Kristina Bergsten

How Does Pet Custody Work in Pennsylvania?

During a divorce or separation, there are many important and potentially contentious decisions that need to be made, such as child custody, spousal and child support, and the division of property. For many couples, this includes determining who keeps custody of a pet.

Although you may consider your pet to be a member of your family, as many people do, this is not how the law sees the issue in Pennsylvania. In Pennsylvania, pets are considered personal property. When the court determines child custody, they will hold the child’s interests above all else. However, pet custody is included in the division of property during a marriage. Despite the love that people have for their pets, the court views a pet the same way as they do any other material asset.

Pet Custody and Property Division

Pennsylvania is an equitable distribution state for property division in a separation. This means that if spouses cannot agree on dividing marital property in a way that the court deems fair, the court will divide the couple’s assets via equitable distribution. Equitable distribution is not a perfectly equal split of marital assets but instead looks at several factors in the marriage to determine a fair and equitable division. These factors may include:

  • Length of the marriage
  • Contributions of each spouse to the marriage, monetarily and non-economically
  • Each spouse’s age and health
  • The value of non-marital assets owned by each spouse
  • Each spouse’s income and earning capacity

Marital assets refer to any assets the couple acquires during their marriage. An asset may be considered non-marital or separate if it was:

  • Obtained prior to the marriage
  • Inherited by or gifted to one spouse during marriage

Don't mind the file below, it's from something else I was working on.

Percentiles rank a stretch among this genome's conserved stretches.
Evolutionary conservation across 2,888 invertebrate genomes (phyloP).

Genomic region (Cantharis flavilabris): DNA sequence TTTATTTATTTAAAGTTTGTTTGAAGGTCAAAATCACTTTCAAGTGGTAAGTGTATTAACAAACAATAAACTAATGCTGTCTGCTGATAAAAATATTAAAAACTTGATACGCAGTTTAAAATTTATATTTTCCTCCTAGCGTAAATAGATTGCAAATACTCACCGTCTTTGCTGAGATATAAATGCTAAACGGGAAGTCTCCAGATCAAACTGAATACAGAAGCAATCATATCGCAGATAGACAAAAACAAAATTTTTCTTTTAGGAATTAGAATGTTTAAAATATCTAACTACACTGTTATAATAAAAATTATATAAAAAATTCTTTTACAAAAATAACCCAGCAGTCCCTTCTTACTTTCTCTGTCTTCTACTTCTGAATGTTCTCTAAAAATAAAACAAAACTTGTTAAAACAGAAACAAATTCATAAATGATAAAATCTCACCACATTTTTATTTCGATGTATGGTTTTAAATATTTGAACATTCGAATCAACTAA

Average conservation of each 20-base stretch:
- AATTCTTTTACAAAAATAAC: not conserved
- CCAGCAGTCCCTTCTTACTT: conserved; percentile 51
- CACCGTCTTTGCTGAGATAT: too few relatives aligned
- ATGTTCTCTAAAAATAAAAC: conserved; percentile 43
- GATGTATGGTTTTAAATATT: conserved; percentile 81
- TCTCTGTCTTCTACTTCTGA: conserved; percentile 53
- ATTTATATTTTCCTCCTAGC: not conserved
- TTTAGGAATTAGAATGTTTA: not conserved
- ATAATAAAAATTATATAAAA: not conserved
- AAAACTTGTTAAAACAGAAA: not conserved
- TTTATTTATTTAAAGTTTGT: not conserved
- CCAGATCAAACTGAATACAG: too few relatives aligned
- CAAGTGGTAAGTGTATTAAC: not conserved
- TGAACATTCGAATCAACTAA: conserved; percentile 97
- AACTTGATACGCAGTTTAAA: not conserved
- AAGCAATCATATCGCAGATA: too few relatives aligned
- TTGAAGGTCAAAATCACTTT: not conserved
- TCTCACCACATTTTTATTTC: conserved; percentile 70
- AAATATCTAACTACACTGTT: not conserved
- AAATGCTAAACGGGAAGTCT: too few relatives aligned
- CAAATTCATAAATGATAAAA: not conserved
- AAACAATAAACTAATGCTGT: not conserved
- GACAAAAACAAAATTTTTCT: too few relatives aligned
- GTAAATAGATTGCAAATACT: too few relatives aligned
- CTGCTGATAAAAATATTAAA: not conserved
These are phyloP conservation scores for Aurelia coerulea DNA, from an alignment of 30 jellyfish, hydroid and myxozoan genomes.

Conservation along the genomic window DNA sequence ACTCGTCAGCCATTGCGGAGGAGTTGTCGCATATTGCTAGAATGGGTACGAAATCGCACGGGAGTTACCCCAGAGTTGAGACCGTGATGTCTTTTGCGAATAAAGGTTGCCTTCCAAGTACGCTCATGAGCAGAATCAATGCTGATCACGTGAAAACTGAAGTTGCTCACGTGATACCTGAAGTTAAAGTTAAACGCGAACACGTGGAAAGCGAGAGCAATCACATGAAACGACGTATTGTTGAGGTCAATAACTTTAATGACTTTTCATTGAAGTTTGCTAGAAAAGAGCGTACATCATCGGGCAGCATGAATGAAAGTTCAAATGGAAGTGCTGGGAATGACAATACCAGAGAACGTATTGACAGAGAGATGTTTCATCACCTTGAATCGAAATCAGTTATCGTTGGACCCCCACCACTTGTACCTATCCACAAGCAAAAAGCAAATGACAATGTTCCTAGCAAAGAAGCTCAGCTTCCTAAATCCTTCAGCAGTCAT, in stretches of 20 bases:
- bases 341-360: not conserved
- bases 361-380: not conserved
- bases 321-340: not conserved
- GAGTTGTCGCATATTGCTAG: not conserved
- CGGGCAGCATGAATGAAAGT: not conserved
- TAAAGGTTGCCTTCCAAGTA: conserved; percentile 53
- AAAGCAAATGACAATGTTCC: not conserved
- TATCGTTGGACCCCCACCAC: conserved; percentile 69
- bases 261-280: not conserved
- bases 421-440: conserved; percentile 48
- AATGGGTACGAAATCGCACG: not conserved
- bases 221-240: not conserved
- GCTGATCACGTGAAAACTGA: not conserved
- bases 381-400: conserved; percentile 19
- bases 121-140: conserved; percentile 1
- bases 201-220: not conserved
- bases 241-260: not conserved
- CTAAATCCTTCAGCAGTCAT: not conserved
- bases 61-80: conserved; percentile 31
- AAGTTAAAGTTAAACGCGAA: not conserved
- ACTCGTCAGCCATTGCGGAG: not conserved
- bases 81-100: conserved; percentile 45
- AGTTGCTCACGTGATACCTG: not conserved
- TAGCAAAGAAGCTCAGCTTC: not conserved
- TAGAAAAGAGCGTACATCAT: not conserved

• Acquired after separation
  • Included in a marital agreement as separate property

A separate asset may become a marital asset if the other spouse makes significant financial contributions to the asset’s upkeep or growth or if marital assets are used for the same purpose. Often, this refers to circumstances where an individual owns a car or home prior to marriage and their spouse makes mortgage or car loan payments on the assets after marriage.

Because pets are considered property, marital and separate asset laws apply to them. If one spouse bought the pet before the marriage, the court will likely award them custody of their pet. One spouse can provide proof that they purchased the pet prior to the marriage, but there is a chance that financial contributions by their spouse make their pet a marital asset. A pet that was bought during marriage is considered marital property, and both spouses have equal rights to that pet. To determine whether a court will consider your pet a marital or non-marital asset, talk with a professional in animal law.

Separation Agreements and Determining Pet Custody

For many couples, it’s ideal to determine a divorce through a separation agreement rather than go through litigation. Not only is litigation more expensive and time-consuming, but couples have very little control over the outcome of asset division. If you’re concerned about how the court may decide to separate your assets, including custody of your pets, it’s in your interests to attempt mediation with your spouse and draft a separation agreement.